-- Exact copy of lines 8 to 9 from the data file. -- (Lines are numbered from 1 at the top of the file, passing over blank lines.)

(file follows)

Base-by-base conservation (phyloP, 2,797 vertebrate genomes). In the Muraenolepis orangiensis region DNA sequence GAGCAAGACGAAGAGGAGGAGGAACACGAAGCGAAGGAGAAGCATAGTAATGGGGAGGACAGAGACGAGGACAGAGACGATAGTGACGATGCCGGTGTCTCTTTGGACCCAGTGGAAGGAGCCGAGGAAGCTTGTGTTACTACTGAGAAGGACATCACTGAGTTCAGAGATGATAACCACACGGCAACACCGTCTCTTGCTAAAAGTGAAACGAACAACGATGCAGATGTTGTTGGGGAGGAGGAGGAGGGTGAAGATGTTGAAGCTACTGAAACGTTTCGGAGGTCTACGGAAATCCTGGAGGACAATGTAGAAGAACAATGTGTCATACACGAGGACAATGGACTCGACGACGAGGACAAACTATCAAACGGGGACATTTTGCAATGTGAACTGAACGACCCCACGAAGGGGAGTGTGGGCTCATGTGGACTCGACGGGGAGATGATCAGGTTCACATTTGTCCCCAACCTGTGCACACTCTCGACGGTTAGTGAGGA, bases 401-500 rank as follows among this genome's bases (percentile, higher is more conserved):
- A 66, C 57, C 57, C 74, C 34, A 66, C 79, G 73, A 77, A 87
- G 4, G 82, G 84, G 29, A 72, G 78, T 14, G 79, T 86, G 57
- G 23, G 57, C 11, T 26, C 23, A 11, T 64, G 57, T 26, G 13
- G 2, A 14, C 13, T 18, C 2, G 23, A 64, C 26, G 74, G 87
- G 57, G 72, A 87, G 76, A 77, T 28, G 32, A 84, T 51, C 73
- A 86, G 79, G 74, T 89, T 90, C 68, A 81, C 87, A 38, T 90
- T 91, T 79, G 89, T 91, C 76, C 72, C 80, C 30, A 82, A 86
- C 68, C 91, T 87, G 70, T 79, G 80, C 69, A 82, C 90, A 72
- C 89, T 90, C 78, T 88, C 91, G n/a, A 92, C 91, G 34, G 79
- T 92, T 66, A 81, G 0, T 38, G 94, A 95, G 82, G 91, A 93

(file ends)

- T 91, T 79, G 89, T 91, C 76, C 72, C 80, C 30, A 82, A 86
- C 68, C 91, T 87, G 70, T 79, G 80, C 69, A 82, C 90, A 72